What It's Like to Have a Mild COVID-19 Case

The majority of vaccinated people who have received a booster shot and still contract SARS-CoV-2 will likely experience mild symptoms such as sore throat, headache, congestion, and depending on the variant, coughing and loss of taste or smell.

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  • With the increase in availability of vaccines and the rise of the Omicron variant, most vaccinated people and those who have received booster shots who develop COVID-19 will likely experience mild symptoms such as a sore throat, headache, and congestion.
  • Earlier variants, like Delta, frequently caused a loss of taste and smell, sore throat, and coughing.
  • Cases during the Omicron wave have been linked to more upper respiratory symptoms, such as runny nose, headache, fatigue, sneezing, and sore throat.

When doctors talk about mild COVID-19, they refer to an illness that is symptomatic but does not require hospitalization.

But the illnesses encompassed in the “mild” category can mean many symptoms, including headache, congestion, or a loss of taste and smell. Some people may even be bedridden with a fever for a week or longer.

While earlier variants, like Delta, frequently caused a loss of taste and smell, sore throat, and coughing, cases during the Omicron wave have been linked to more upper respiratory symptoms, such as runny nose, headache, fatigue, sneezing, and sore throat.

Scientists are still uncovering why symptoms vary from person to person.

Many believe the severity of infection depends on multiple contributing factors, including whether the person has been vaccinated and received a booster shot, the variant they were exposed to, how much virus they inhaled, their overall health, and how their immune system responded to the virus.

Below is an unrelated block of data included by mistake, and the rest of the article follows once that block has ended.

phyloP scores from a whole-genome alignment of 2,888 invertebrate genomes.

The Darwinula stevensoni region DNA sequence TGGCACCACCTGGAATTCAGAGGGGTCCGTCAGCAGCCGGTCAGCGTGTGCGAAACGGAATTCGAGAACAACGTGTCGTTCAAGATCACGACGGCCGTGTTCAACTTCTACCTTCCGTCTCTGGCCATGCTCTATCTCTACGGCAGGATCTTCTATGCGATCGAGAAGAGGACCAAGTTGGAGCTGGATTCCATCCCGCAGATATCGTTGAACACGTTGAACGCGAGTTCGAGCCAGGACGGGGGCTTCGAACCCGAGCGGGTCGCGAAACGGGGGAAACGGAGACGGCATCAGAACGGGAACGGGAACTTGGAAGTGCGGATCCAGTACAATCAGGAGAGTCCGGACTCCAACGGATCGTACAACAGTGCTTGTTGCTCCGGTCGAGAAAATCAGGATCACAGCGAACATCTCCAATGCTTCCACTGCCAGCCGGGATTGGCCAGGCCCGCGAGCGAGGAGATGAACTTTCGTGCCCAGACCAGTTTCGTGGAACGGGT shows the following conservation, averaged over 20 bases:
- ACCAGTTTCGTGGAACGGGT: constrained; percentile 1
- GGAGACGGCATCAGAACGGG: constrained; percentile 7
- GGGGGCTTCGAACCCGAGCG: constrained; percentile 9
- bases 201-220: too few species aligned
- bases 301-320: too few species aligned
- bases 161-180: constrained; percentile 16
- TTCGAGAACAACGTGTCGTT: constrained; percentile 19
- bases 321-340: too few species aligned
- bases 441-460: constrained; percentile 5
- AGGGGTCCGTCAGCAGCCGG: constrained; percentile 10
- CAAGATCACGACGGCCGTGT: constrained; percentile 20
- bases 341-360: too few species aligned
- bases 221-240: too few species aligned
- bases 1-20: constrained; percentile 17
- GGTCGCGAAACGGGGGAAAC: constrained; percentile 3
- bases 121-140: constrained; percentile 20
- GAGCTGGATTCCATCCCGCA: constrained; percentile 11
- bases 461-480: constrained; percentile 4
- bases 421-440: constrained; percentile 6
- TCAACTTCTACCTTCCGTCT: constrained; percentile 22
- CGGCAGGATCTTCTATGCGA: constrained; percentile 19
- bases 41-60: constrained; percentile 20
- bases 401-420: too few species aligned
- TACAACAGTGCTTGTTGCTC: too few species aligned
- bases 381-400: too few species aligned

What can mild COVID feel like?

Tess Hooper, 31, of Los Angeles, tested positive for COVID-19 on Nov. 29, 2021.

She had spent Thanksgiving weekend with nine friends — all of whom, including Hooper, were fully vaccinated. One had received a booster shot.

One woman began to feel mildly ill a few days before the holiday weekend. She took two rapid tests, both of which came back negative, and the group figured the friend didn’t have COVID-19 — it was OK for her to come along.

But a couple of days into the vacation, two others began to feel sick, and by the end of the weekend, seven of the nine women tested positive.

Hooper lost only her taste and smell for 2 days before recovering. Otherwise, she felt fine and continued to work from home.

Kathryn Mulligan, fully vaccinated and living in New York City, developed her breakthrough case on Dec. 17. She had attended a few work functions that week and later learned many colleagues had tested positive.

Her illness began with a scratchy throat. By the evening, she had developed a 102-degree fever. Her condition lasted 8 days, and each day brought on new symptoms — a headache and vertigo, a deep cough, and finally, sinus pressure and congestion.

“But I was OK. It was like having a bad cold flu,” Mulligan told Healthline.

With Omicron, a variant that is believed to be less virulent than previous variants like Delta and Alpha, combined with the protection provided by the vaccines, the percentage of cases that are mild is thought to be even higher.

Because so many people are taking at-home rapid tests, which are not recognized in official case counts, it’s difficult to know precisely how many COVID-19 infections end up being mild.

“At this stage of the pandemic, the underreporting is likely due to multiple factors: at-home testing kits which go unreported; not seeking out testing because the wait time for results can be days, or not seeking out testing because you don’t have the original constellation of COVID-19 symptoms,” says Dr. Jose Mayorga, executive director of the UCI Health Family Health Centers and assistant clinical professor of the Department of Family Medicine at UCI School of Medicine.